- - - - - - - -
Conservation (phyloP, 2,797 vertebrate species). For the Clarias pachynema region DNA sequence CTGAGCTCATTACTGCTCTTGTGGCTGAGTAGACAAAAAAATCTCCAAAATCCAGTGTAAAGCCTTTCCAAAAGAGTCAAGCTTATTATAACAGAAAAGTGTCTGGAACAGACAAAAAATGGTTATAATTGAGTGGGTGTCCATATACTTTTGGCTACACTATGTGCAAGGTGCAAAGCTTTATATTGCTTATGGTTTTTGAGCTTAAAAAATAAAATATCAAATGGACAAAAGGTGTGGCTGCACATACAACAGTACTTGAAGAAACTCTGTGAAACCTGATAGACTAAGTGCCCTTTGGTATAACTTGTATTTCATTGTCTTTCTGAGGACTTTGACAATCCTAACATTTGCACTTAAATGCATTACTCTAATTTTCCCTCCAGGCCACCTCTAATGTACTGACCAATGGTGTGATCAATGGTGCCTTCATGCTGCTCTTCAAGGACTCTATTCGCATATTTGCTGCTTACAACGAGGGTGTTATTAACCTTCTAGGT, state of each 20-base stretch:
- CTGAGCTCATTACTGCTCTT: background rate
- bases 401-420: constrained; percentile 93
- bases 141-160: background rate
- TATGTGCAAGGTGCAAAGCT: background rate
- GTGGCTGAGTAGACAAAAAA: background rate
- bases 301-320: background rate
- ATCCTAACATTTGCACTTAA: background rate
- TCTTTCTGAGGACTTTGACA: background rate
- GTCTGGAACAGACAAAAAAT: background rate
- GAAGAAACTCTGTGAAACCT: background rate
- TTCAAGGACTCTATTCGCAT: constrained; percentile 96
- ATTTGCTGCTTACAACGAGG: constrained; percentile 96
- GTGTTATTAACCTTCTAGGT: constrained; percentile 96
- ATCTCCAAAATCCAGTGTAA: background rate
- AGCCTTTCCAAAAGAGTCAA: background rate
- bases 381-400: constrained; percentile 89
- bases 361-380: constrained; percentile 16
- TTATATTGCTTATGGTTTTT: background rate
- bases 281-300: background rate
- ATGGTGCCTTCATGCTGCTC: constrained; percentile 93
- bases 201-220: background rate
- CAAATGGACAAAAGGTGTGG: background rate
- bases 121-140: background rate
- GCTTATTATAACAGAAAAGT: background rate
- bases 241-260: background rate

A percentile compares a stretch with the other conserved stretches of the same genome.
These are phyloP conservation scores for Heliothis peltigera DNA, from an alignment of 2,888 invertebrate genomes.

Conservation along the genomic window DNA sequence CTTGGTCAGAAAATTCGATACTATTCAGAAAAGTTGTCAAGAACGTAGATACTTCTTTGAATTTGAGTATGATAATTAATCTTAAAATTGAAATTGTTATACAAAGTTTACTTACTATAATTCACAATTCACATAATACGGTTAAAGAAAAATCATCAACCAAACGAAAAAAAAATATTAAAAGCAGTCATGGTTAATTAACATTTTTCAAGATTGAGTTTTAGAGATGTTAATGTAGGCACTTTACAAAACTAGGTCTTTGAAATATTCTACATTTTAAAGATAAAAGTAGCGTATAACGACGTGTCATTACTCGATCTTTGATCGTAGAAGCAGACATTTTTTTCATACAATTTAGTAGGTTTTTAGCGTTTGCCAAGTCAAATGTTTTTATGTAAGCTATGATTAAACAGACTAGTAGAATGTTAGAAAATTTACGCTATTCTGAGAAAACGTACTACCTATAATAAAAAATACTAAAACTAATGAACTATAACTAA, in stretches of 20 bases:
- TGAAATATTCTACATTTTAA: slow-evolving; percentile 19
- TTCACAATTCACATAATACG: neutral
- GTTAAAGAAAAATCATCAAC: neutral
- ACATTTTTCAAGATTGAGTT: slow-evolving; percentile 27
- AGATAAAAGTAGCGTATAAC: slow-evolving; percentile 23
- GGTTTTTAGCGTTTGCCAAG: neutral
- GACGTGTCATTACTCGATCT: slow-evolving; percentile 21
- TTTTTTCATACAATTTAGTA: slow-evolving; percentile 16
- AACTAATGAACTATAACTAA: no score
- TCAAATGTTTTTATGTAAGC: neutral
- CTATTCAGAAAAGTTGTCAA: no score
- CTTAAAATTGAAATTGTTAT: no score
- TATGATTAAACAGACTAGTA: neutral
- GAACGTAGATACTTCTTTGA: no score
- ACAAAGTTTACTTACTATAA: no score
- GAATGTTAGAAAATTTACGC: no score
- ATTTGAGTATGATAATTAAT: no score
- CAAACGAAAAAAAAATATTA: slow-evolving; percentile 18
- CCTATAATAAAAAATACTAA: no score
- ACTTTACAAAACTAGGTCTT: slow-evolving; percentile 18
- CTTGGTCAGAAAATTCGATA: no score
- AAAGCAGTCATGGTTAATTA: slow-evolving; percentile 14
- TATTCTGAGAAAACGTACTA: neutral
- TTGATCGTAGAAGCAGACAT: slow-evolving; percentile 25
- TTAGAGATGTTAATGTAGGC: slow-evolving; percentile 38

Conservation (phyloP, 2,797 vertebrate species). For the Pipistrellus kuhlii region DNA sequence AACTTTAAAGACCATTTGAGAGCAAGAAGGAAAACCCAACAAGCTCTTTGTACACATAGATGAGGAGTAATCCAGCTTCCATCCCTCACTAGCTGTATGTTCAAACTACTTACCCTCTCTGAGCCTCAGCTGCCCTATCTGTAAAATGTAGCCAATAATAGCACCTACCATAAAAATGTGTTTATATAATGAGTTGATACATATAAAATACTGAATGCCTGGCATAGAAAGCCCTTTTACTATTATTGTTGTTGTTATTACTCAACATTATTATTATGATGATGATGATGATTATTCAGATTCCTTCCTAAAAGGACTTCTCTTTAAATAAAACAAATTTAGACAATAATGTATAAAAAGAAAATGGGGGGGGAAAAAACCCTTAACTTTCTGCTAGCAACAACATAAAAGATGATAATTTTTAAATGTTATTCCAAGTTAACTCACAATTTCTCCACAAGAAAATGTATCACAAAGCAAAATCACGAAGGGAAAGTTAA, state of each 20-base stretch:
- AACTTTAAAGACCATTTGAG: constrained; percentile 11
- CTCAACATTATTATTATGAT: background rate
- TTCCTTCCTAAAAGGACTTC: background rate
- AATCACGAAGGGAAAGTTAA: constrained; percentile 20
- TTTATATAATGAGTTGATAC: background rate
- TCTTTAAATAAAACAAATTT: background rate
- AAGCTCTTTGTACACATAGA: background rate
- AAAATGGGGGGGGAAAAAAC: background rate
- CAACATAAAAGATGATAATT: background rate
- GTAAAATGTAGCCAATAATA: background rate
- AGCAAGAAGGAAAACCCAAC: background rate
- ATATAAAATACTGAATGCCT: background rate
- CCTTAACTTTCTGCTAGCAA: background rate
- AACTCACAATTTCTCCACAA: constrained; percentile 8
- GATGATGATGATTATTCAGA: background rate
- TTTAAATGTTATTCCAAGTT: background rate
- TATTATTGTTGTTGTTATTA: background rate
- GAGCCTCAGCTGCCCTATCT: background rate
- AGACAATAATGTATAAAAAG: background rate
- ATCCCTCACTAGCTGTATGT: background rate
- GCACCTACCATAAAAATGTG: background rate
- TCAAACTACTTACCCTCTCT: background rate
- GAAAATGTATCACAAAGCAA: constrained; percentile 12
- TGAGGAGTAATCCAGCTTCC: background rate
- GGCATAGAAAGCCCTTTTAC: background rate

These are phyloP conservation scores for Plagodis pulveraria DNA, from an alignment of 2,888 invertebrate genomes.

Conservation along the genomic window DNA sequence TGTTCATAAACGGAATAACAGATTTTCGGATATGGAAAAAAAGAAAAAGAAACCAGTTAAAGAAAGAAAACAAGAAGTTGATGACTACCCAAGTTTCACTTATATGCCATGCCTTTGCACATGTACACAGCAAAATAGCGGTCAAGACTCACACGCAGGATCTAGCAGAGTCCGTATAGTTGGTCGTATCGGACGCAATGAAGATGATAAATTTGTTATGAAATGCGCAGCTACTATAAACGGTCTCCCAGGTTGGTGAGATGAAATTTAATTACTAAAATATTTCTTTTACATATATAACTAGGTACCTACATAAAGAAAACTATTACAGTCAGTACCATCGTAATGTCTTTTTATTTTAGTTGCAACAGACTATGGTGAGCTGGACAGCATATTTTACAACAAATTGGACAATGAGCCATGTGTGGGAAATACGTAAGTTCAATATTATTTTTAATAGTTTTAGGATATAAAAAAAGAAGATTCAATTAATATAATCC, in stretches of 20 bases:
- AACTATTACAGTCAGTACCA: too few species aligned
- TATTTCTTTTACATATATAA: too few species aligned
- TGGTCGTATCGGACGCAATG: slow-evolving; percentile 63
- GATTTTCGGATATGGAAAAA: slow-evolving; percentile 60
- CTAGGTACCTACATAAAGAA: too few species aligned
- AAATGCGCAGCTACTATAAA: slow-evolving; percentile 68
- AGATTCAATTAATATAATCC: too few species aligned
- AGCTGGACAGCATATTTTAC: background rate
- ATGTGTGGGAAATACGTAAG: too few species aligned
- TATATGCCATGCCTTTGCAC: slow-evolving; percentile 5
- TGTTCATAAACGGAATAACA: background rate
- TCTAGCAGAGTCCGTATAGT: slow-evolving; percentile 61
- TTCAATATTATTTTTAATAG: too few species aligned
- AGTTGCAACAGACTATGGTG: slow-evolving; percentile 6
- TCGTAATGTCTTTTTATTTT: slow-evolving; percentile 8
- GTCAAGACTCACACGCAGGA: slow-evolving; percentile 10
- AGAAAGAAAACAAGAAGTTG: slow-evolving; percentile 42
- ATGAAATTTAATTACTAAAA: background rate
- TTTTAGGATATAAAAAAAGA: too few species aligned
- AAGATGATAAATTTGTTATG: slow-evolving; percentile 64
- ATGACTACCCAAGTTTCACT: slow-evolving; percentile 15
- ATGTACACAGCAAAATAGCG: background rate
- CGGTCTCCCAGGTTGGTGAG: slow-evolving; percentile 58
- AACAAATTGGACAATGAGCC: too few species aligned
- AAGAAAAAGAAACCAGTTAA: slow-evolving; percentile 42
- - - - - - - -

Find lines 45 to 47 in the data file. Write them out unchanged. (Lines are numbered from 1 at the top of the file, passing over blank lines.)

- GAATGTTAGAAAATTTACGC: no score
- ATTTGAGTATGATAATTAAT: no score
- CAAACGAAAAAAAAATATTA: slow-evolving; percentile 18